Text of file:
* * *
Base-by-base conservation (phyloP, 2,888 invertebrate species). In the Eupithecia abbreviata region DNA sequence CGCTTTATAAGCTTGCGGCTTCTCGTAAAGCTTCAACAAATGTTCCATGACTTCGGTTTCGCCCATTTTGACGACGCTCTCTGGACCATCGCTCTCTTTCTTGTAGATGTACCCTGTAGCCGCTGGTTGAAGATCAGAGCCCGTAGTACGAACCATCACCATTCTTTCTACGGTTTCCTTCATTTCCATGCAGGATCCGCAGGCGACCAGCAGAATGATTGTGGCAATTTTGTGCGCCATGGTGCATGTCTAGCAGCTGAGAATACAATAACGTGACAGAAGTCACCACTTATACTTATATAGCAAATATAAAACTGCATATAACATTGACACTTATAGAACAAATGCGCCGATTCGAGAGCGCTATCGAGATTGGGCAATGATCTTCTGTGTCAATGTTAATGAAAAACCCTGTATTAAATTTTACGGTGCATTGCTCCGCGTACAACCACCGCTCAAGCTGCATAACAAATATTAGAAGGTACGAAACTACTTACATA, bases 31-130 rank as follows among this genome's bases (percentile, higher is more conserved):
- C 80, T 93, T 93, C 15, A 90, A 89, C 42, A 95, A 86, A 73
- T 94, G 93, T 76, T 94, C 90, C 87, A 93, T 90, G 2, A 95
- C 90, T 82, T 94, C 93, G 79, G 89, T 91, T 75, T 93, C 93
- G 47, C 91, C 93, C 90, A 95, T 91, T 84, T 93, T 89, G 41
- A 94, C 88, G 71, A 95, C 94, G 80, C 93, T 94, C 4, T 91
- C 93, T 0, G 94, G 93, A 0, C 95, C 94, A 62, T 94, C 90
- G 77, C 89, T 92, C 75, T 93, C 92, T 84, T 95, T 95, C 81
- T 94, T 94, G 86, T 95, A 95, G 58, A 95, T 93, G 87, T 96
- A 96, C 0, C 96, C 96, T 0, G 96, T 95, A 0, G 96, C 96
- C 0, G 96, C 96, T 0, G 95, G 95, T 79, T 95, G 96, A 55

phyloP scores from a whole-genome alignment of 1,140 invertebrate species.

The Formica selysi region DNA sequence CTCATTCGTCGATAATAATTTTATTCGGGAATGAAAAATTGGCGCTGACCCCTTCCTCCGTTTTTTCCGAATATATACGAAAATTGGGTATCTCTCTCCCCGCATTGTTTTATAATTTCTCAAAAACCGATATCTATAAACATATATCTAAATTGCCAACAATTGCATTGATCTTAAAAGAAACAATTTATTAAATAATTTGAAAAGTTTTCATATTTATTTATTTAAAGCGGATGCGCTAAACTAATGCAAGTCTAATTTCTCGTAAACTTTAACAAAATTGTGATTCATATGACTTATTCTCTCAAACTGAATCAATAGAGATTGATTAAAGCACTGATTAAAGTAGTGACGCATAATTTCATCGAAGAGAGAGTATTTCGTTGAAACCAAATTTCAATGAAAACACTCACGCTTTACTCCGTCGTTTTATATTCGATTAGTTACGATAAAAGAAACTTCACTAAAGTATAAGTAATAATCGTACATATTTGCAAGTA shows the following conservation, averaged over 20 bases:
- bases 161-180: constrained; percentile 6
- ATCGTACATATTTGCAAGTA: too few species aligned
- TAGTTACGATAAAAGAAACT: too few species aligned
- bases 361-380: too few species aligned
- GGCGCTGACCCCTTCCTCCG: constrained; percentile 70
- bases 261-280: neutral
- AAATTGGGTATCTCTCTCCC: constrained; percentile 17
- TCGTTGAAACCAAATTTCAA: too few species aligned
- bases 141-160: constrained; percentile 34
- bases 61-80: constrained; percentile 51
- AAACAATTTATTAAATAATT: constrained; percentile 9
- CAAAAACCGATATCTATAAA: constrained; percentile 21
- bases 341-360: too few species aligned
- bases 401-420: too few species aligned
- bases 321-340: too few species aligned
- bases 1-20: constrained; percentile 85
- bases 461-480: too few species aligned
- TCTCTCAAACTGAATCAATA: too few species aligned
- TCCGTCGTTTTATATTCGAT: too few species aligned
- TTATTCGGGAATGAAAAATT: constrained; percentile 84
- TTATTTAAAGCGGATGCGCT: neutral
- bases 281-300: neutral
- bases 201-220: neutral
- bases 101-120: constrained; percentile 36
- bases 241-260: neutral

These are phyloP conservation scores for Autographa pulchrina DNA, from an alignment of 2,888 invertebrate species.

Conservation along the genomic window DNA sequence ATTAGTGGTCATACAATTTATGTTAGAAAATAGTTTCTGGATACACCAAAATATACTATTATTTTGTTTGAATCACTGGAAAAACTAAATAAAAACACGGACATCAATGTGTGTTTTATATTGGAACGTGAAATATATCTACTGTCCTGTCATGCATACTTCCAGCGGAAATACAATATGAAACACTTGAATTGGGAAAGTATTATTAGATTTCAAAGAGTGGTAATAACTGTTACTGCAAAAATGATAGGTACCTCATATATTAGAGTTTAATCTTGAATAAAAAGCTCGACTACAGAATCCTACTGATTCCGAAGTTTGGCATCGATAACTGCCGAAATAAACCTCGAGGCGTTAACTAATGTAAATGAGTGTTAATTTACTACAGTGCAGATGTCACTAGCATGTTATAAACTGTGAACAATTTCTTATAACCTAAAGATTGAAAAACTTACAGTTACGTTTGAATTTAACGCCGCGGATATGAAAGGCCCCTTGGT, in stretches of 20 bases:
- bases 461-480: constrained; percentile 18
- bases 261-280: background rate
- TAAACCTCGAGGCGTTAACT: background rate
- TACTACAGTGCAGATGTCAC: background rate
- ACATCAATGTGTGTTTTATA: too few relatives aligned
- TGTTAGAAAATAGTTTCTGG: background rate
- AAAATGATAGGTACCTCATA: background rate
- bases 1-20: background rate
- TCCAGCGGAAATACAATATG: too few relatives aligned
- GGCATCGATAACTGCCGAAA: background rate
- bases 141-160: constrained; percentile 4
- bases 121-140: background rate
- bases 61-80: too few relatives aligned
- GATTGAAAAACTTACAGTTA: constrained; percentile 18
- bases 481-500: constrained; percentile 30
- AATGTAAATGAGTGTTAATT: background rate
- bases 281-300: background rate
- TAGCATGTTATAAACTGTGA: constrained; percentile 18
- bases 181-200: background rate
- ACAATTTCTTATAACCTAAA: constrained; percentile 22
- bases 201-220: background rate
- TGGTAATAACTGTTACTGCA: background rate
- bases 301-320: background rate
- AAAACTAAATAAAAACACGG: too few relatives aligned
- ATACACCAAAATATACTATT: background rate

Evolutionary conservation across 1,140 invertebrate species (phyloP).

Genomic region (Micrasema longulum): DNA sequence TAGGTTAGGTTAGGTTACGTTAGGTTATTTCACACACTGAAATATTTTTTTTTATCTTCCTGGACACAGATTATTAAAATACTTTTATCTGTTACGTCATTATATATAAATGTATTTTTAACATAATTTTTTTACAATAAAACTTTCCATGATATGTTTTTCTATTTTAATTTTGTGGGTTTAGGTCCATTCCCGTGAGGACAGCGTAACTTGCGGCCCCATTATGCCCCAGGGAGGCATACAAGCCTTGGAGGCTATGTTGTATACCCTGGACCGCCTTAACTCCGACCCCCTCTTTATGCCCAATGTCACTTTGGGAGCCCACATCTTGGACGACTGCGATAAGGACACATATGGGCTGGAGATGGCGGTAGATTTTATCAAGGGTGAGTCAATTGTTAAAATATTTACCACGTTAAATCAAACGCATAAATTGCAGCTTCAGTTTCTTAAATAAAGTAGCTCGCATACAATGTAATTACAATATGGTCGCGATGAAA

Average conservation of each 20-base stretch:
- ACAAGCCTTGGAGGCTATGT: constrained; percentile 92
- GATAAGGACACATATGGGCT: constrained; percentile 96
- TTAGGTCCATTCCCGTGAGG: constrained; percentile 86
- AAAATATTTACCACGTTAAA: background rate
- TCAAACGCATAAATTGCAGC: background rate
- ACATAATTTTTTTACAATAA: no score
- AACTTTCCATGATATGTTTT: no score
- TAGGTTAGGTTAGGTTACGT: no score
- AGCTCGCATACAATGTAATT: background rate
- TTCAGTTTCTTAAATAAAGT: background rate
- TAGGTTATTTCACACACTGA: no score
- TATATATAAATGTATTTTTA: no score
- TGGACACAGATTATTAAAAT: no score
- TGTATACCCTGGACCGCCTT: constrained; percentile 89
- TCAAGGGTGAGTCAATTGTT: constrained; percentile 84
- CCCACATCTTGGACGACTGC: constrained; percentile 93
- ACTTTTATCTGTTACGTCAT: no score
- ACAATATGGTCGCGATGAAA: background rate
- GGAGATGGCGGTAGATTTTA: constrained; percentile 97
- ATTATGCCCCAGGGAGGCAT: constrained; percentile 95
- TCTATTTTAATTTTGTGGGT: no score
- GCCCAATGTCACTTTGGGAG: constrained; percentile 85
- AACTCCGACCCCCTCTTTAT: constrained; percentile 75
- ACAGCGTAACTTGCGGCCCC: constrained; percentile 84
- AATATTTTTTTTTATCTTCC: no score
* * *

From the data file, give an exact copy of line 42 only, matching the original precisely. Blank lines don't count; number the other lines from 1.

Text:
- bases 261-280: background rate